Articles Healthcare Testing & Diagnosis

Health Screening in Primary Care

Patient health screening identifies what you might be at risk for and takes steps to mitigate those risks.

In this article, we will explore my health screening protocol and how it can help people decrease their health risks.

Identifying Health Risks

A compassionate conversation between me and my patients is at the heart of identifying potential health risks.

Certain lifestyle factors, family history, and where my patient resides are important health risk factors.

What we don’t know can sometimes hurt us, especially if there is something actionable we could have and were willing to undertake.

Health Screening Process

Rather than handing over a giant questionnaire to the patient, my goal is to get through as many questions as possible over several months.

I prioritize the questions based on their criticality. Cancer screening questions take precedence, followed by lifestyle questions and risky behaviors.

Over several months, we populate the spreadsheet and assign risks to various answers. Next, we set out to address the risks together to decrease any potential negative outcomes.

What Health Screening Tests to Get

The common dilemma is what screening test to get for whom. At some point, it can get quite costly, and when the risk is low, in general, it’s best to hold off on any testing.

But I like to make this decision with my patient and not in isolation.

Should we order a coronary CT angiogram, or is the EKG enough? Would the patient benefit from a breast MRI, or will the mammogram suffice?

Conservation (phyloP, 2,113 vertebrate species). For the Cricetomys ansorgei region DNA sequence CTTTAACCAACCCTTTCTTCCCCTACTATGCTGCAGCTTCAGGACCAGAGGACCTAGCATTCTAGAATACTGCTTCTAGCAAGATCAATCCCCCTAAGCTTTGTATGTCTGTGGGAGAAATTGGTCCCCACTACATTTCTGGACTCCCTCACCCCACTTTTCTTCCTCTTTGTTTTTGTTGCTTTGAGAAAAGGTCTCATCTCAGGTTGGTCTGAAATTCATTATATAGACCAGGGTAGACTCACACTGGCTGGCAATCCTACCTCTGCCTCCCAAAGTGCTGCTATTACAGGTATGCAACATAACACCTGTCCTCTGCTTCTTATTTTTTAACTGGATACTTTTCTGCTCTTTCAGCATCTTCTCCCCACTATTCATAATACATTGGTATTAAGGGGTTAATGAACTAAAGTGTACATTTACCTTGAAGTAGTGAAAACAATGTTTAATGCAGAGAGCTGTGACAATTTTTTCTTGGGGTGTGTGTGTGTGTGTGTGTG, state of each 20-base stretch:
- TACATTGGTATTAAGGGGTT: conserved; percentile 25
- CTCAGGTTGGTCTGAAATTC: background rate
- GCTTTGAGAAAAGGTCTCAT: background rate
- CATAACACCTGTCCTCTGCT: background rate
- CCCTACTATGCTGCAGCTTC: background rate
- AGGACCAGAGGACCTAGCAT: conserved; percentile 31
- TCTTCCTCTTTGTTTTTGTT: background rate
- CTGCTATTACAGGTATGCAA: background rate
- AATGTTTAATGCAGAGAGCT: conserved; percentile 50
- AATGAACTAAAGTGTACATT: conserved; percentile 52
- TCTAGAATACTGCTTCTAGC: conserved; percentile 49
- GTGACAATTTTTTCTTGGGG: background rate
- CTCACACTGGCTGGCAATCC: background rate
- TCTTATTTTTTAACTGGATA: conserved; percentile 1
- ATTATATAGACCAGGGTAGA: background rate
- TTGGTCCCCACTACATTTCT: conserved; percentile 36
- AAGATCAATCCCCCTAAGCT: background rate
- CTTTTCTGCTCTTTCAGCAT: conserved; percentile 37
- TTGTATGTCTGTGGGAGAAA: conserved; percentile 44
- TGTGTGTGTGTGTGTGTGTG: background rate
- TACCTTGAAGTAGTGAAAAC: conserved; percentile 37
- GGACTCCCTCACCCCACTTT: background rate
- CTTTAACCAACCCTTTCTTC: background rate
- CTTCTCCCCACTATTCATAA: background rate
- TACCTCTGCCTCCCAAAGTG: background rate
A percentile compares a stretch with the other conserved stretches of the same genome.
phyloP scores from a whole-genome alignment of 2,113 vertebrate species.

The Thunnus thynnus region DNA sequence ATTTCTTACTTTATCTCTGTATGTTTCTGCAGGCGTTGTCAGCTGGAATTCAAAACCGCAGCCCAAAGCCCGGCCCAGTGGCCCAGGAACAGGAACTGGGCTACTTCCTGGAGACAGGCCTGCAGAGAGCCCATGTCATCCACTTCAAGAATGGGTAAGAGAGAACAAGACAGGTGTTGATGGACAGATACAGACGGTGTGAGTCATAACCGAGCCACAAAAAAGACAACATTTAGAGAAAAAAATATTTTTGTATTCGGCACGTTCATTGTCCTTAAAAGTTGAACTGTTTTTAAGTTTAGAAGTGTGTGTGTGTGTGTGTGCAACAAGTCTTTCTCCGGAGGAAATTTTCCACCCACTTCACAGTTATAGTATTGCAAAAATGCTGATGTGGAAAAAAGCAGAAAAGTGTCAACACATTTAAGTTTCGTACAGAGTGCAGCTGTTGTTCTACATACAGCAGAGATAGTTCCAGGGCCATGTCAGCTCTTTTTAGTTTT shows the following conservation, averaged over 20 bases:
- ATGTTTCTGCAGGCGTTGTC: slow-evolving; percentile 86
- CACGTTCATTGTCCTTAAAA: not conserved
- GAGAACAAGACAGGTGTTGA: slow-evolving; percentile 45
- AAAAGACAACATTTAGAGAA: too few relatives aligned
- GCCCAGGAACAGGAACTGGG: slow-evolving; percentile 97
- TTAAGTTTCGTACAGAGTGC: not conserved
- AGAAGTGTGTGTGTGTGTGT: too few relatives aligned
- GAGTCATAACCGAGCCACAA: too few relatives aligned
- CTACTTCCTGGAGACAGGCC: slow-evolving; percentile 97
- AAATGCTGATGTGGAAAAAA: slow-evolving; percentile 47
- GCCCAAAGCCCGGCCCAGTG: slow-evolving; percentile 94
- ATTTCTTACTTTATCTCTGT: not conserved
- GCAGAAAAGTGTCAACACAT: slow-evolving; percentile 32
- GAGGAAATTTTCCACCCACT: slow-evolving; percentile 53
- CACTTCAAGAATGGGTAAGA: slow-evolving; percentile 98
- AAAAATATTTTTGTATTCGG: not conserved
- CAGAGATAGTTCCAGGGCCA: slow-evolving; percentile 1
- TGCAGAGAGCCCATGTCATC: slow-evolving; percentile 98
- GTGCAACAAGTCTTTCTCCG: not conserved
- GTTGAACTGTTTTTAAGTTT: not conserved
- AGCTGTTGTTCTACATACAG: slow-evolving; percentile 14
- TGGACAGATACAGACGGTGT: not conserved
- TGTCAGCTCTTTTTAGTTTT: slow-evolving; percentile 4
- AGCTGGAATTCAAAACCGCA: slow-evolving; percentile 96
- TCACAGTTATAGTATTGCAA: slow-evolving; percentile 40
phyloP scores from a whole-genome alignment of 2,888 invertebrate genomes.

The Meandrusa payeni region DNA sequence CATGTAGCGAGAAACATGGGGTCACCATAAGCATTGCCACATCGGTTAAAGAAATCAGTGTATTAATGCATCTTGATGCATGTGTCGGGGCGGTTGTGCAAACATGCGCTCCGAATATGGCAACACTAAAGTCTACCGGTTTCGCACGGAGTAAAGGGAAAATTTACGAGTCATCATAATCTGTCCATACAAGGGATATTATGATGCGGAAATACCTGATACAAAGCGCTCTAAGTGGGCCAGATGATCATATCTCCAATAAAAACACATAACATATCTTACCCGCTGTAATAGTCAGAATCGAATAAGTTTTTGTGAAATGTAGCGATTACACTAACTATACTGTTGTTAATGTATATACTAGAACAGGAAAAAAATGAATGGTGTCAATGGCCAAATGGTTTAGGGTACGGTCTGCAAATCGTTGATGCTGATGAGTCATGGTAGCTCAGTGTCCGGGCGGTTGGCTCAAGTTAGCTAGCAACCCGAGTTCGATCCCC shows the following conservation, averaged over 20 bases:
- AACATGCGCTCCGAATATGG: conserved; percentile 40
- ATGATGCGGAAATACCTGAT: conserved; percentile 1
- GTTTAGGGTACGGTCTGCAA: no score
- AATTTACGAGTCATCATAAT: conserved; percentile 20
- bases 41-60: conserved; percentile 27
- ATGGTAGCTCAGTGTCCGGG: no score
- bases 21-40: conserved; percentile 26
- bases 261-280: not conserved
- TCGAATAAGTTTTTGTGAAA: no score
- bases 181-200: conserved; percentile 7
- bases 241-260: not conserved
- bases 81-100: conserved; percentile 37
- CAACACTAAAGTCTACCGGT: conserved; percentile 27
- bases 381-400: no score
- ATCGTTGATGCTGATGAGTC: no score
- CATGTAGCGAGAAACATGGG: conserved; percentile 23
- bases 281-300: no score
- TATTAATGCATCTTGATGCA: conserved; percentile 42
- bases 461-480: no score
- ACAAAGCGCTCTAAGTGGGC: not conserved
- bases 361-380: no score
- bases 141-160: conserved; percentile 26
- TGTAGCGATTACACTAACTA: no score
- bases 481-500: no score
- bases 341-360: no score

1. Cancer Screening

It makes sense to work our way through the most common cancers and end with the cancers for which an individual might have a higher predilection.

Many cancers, if caught early, can be curative. Most can only be held at bay once the cells spread. The ability of such cancerous cells to make it into other parts of the body speaks to their resilience and ability to escape the immune system.

  • breast cancer
  • prostate cancer
  • colon cancer
  • melanoma

From a population health point of view, a mammogram is recommended for breast cancer screening. But nothing would bar us from investigating someone’s risk further and utilizing other tests such as ultrasound and MRI.

What matters is an individual’s risk of certain cancers, not the population’s rate. You are an individual and not a statistic.

On the other hand, going overboard with testing will increase the probability of a false positive finding, which only adds anxiety and stress.

2. Lifestyle Variables

Diet and activity levels are effective tools for building bone strength, improving metabolism, and preventing the buildup of certain undesirable chemicals.

A sedentary job such as mine, a physician needs to be addressed by adding frequent activity breaks.

These breaks will help me recover faster and avoid the pitfalls of muscle loss and blood sugar problems in the future.

Diet is a sensitive topic for many. A topic commonly used as a marketing tool, it’s best to approach it slowly and tactfully.

3. Mental Health Screening

Stress and sleep are the common variables determining how well our metabolic system will function. Less sleep and a good coping mechanism for stress make the body more resilient.

If a patient is under high stress levels, their risk of autoimmune diseases increases. Not only that, but cancer and glucose metabolism are also negatively affected, and therefore, addressing these factors takes precedence.

Depression, anxiety, and stress are major risk factors for chronic conditions, from metabolic issues to dementia.

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